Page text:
I am probably the world’s biggest Anne Carson fan, so I may admit to a little bias, but her newest project is especially exciting to me. This new collection is presented as a series of bifold chapbooks on beautiful paper. They are meant to be read in any order, and in any combination. Carson has always straddled the line between classical scholar and experimental poet, so avid readers won’t be surprised to find that in addition to poems she has also included pieces of lectures, notes, and ephemera. A treat that can be read again and again, and comes as a beautiful box set that makes a great looking gift.— From Margaret's Picks
From the renowned classicist and MacArthur Prize winner: a new collection that explores myth and memory, beauty and loss, all the while playing with--and pushing--the limits of language and form.
Anne Carson consistently dazzles with her inventive, shape-shifting work and the vividness of her imagination. Float reaches an even greater level of brilliance and surprise. Presented in an arrestingly original format--individual chapbooks that can be read in any order, and that float inside a transparent case--this collection conjures a mix of voices, time periods, and structures to explore what makes people, memories, and stories "maddeningly attractive" when observed in spaces that are suggestively in-between.
One can begin with Carson contemplating Proust on a frozen Icelandic plain, or on the art-saturated streets of downtown New York City. Or journey to the peak of Mount Olympus, where Zeus ponders his own afterlife. Or find a chorus of Gertrude Steins performing an essay about falling--a piece that also unearths poignant memories of Carson's own father and great-uncle in rural Canada. And a poem called "Wildly Constant" piercingly explores the highs and lows of marriage and monogamy, distilled in a wife's waking up her husband from the darkness of night, and asking him to make them eggs for breakfast.
Exquisite, heartbreaking, disarmingly funny, Float kaleidoscopically illuminates the uncanny magic that comes with letting go of expectations and boundaries. It is Carson's most intellectually electrifying, emotionally engaging book to date.
About the Author
ANNE CARSON was born in Canada and has been a professor of Classics for over thirty years. Her awards and honors include the Lannan Award, the Pushcart Prize, the Griffin Trust Award for Excellence in Poetry, and fellowships from the Guggenheim and MacArthur Foundations.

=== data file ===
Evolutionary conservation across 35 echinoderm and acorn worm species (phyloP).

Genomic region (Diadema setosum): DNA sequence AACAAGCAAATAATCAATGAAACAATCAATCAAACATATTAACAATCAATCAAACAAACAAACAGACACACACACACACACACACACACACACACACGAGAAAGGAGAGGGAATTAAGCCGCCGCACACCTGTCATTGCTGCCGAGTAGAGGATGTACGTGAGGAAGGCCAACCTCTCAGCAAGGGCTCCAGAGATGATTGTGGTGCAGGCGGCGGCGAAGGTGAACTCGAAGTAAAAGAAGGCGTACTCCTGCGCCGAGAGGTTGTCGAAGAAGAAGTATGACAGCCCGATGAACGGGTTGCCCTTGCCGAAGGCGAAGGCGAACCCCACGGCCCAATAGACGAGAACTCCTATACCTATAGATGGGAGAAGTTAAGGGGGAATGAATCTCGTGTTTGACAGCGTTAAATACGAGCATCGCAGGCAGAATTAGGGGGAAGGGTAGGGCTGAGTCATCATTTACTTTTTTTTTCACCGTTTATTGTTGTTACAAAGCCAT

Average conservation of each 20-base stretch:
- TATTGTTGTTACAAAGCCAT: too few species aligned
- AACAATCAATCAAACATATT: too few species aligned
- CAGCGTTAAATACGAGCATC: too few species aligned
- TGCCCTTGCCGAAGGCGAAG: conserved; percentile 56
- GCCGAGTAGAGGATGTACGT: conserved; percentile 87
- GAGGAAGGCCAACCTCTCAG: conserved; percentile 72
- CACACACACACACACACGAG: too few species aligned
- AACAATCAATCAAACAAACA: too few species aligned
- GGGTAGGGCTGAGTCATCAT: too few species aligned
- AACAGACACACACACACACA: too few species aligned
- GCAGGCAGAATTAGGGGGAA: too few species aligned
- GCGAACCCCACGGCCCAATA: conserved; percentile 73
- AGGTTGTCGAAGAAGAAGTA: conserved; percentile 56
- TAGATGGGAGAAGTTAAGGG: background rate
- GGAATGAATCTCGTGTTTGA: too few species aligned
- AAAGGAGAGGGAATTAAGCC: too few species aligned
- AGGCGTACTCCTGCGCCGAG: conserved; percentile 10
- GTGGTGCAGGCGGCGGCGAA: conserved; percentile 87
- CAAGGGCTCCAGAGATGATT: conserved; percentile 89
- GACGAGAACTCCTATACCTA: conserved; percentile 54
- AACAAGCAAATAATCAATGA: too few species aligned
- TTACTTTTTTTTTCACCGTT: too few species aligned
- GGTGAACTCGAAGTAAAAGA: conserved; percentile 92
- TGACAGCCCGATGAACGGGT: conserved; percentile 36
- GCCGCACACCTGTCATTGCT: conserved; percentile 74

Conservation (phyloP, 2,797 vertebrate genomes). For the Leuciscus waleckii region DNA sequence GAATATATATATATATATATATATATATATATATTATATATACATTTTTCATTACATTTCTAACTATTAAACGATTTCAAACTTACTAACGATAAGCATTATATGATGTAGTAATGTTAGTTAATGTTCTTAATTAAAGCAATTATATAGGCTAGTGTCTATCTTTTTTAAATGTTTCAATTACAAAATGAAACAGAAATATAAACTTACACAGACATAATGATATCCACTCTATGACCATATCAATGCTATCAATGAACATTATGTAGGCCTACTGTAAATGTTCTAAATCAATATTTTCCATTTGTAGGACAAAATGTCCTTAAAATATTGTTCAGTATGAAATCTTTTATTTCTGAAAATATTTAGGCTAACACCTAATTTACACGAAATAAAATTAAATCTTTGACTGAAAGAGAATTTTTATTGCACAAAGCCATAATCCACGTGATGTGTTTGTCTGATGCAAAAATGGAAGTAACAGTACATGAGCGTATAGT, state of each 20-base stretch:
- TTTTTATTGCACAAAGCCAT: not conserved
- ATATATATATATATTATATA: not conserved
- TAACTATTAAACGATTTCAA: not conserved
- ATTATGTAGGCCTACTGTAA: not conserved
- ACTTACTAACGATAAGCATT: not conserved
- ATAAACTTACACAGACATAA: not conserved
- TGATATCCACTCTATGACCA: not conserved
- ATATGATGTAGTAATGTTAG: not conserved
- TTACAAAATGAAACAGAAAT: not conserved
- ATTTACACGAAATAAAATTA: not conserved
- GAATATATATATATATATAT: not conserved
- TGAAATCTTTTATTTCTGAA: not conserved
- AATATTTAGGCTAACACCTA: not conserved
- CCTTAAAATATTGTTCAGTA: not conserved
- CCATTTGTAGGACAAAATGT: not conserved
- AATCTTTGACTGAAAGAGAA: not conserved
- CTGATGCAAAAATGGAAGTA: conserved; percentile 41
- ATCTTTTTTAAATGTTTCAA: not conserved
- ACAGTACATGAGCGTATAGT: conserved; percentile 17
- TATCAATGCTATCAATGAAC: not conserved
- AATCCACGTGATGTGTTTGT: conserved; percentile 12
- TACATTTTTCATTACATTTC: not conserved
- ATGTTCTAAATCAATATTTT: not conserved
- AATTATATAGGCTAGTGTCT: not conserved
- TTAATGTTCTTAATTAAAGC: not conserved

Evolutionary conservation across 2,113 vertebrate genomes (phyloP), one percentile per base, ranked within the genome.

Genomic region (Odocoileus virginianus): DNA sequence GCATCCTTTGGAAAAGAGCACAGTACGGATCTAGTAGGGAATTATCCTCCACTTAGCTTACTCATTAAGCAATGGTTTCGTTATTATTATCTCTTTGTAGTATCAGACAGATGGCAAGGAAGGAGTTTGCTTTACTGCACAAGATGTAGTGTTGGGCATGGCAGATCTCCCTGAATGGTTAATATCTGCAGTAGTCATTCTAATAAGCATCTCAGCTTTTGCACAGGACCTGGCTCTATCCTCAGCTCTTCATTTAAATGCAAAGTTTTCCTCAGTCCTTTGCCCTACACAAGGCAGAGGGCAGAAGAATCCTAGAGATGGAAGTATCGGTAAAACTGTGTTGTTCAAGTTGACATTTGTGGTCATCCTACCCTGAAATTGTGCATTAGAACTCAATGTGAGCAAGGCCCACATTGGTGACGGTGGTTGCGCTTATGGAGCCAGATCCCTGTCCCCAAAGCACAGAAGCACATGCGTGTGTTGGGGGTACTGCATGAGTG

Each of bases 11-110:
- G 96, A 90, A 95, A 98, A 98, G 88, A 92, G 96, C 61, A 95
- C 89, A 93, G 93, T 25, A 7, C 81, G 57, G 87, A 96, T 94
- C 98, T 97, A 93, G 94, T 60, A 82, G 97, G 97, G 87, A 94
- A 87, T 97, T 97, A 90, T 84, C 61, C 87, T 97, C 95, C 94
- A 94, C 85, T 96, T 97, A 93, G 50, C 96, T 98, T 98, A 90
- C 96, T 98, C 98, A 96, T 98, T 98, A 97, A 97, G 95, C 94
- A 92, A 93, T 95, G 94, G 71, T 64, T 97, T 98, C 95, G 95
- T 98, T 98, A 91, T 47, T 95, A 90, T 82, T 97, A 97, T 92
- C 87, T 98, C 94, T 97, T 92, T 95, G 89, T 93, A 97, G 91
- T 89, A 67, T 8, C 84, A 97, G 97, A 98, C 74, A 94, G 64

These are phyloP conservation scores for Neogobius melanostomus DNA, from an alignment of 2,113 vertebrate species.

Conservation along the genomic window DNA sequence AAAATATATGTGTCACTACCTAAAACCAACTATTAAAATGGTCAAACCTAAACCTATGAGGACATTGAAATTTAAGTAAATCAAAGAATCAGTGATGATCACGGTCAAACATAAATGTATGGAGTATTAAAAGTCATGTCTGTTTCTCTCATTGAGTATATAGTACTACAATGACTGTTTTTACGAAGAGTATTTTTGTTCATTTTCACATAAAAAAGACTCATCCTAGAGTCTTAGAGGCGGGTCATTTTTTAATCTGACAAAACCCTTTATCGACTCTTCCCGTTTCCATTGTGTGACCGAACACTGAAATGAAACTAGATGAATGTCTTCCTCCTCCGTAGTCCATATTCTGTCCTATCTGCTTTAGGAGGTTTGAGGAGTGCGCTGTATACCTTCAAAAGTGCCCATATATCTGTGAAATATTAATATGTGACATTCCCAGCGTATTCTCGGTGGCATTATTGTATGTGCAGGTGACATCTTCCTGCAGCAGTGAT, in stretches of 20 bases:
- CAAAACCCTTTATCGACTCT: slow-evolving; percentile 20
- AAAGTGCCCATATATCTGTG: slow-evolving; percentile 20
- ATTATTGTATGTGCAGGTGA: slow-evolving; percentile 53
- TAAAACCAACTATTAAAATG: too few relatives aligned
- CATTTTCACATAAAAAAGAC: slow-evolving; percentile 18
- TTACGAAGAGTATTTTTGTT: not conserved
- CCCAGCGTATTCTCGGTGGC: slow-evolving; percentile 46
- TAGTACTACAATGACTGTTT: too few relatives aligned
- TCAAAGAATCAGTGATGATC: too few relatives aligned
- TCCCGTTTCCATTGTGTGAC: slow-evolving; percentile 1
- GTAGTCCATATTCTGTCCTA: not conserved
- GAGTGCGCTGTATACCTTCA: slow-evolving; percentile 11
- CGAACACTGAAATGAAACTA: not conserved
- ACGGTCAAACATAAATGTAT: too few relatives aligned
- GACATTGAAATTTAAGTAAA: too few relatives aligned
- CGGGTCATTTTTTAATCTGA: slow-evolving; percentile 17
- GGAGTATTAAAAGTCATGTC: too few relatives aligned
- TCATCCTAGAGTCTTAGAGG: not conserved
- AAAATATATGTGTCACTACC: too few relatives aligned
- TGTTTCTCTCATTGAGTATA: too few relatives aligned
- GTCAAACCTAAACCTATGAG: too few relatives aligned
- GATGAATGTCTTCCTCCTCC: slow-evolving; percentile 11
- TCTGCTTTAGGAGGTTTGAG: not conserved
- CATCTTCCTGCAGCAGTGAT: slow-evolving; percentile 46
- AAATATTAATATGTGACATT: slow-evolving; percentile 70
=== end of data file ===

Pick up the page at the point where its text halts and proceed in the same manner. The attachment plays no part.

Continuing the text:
“Carson’s 22 individual chapbooks [are] like snowflakes of literary litheness.” —Sloane Crosley, Vanity Fair Hot Type
“Captivating. A stroke of genius. The most stunning example [of Carson’s work] to date. She designs her books to make you rethink entirely the way you read . . . Float invites you to interact with it, to pull it apart and put it back together . . . The way Carson plans the physical reading experience feels like a magnification of what it’s like to read a really good poem: not straightforwardly but absorbing the sense of it, sounds and senses playing off one another . . . The poems themselves are designed as intricately as the box itself . . . Carson’s work is a question of occupying untranslatable and unpredictable silences, and Float is about finding something whole in fragments. She is a strange and immersive poet. It’s only after reading Float in its entirety that you realise its full effect.” —Charlotte Runcie, The Daily Telegraph (UK)
“If you’re ready to restart your capacity for cosmic delight, vernacular hijinks, and intellectual pizzazz, let inimitable poet, translator, and classicist Anne Carson be your guide in her latest long-form work.” —ELLE
“A motley crew steers Float: Husserl, Picasso, Hegel, a chorus of Gertrude Steins, and Carson’s noble uncle Harry, not to mention the Greeks: late-arriving Odysseus, howling Cassandra, and a rather tetchy Zeus. What else would you expect from [this] renowned classicist, translator, and polymath? Whether one skims or dives, there are treasures to be found. Two playlets plumb family tragedy; [a piece] about the death of Carson’s brother’s wife is a heartbreaker; [two others] are goofy fun. The whole coheres, and the tether is Carson herself—her interests, erudition, and autobiography; the way she thinks, and writes, and occasionally, rhymes.” —Christine Smallwood, Harper’s